Tackling the ‘wildfire gateway’

Malmsbury Common has long been regarded as a neglected piece of land.
Large areas of gorse, non-native grasses and a northerly aspect effectively made it the town’s high-risk ‘wildfire gateway’.
The repatriation of the common has been a long-term project championed by the local landcare group and in recent times Macedon Ranges Council has added its support with practical funding and the development of a master plan for the site.
Ahead of the next phase of works, council carried out a low-impact burn on Saturday to remove the non-indigenous grass and weed ecotypes and introduced ‘pest’ vegetation.
Working with Malmsbury CFA and local environment specialists, including some post graduate students, the managed burn off was also closely monitored by a network of ground temperature sensors placed across the site. Data from these sensors will also be used to plan future burning activities across the shire.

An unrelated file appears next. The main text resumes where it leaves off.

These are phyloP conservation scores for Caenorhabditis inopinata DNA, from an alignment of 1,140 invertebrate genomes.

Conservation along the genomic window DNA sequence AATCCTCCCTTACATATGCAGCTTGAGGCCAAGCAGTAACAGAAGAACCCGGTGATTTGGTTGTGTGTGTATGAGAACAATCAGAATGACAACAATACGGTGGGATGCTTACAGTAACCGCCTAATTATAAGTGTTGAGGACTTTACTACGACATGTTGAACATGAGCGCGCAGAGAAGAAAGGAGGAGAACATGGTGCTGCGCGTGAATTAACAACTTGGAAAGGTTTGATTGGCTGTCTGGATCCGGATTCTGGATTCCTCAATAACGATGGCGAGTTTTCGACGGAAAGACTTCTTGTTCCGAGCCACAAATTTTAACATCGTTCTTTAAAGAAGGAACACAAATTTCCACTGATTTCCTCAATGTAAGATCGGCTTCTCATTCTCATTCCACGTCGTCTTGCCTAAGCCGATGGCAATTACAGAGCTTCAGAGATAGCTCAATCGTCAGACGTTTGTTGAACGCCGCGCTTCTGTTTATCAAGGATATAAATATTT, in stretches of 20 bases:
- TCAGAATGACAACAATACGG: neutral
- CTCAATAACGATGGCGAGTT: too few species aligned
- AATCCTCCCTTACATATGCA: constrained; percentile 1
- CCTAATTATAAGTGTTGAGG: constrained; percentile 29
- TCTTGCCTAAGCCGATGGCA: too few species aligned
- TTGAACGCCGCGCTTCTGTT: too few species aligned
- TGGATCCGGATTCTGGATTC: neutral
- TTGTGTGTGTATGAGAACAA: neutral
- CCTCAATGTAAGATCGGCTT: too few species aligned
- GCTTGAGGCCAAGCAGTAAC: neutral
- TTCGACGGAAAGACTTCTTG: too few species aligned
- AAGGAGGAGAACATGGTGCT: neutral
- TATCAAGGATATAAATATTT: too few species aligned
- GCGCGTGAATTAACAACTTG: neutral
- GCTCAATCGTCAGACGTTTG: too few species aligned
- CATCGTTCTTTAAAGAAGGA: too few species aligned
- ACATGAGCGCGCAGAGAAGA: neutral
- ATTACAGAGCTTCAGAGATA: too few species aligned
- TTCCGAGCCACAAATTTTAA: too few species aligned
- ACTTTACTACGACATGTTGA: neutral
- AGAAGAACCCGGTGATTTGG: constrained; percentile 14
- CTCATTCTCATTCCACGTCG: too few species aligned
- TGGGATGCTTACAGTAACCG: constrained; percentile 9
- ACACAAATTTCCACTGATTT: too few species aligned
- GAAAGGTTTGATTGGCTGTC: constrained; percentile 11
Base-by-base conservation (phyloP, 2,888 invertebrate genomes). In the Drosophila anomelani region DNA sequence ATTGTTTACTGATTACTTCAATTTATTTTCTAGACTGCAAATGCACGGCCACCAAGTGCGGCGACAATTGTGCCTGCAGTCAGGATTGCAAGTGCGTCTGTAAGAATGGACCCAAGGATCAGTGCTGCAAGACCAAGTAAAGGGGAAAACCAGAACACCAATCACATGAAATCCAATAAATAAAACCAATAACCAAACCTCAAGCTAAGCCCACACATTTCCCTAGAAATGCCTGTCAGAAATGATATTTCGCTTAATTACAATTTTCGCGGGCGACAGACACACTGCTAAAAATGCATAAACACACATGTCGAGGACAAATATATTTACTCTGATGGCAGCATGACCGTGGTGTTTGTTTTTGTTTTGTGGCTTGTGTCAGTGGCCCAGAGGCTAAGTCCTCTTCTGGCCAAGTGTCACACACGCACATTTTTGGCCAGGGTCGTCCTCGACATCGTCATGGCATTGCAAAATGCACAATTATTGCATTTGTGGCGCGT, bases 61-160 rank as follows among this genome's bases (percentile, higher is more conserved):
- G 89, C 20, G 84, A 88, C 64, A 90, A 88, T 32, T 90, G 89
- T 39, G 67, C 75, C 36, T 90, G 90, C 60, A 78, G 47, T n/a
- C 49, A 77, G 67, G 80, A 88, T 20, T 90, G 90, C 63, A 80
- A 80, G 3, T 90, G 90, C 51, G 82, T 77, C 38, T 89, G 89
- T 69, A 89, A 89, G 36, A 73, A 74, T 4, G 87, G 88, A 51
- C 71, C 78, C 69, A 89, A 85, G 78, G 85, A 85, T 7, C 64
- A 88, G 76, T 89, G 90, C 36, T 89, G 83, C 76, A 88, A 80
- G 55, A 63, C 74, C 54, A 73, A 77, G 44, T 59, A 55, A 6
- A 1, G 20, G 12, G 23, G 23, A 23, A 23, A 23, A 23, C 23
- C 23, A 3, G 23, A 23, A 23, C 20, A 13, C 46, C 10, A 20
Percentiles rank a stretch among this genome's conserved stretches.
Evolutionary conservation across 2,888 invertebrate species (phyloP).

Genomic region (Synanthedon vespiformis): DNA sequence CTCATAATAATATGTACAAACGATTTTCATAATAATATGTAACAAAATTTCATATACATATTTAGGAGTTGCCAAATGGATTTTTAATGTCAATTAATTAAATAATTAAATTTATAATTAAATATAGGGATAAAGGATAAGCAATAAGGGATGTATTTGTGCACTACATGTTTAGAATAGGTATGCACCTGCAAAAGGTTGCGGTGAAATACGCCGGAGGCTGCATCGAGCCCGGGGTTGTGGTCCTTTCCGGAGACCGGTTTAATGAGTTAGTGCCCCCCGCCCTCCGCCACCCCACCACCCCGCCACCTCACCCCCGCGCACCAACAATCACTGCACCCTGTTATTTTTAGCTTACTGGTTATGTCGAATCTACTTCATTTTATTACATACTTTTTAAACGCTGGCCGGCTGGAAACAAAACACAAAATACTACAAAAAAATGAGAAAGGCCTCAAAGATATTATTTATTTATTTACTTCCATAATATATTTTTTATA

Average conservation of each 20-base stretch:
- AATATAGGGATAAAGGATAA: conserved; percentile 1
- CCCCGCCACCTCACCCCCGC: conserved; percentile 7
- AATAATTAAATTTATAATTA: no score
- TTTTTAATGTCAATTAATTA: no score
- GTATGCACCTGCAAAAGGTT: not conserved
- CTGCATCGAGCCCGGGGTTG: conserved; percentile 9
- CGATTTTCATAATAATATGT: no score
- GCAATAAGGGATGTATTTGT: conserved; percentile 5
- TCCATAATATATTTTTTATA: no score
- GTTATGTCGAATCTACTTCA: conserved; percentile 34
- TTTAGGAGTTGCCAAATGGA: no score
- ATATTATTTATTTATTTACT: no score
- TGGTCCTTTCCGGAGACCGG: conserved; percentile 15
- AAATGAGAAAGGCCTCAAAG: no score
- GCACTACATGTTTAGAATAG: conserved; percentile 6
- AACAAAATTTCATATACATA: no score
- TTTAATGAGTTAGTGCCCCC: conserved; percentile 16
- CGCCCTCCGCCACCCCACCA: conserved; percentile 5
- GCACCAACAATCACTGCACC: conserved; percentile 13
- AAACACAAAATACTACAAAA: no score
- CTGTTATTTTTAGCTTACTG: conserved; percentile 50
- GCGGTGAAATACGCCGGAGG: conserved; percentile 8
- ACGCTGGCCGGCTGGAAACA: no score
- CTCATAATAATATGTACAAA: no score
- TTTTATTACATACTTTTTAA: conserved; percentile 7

According to council’s project manager Martin Roberts, the objective was to use the low heat of the fire to excise the non-indigenous plants and their seeds.
It is expected that the native grasses will quickly re-establish over the winter months.
The techniques used to conduct the burn reduce risks normally associated with high-intensity hazard reduction programs, but still provide effective management of fire risks.

Working with Malmsbury CFA and local environment specialists, Macedon Ranges Council carried out a low-impact burn at the Malmsbury Common on Saturday. Photo: ietsystems.com.au

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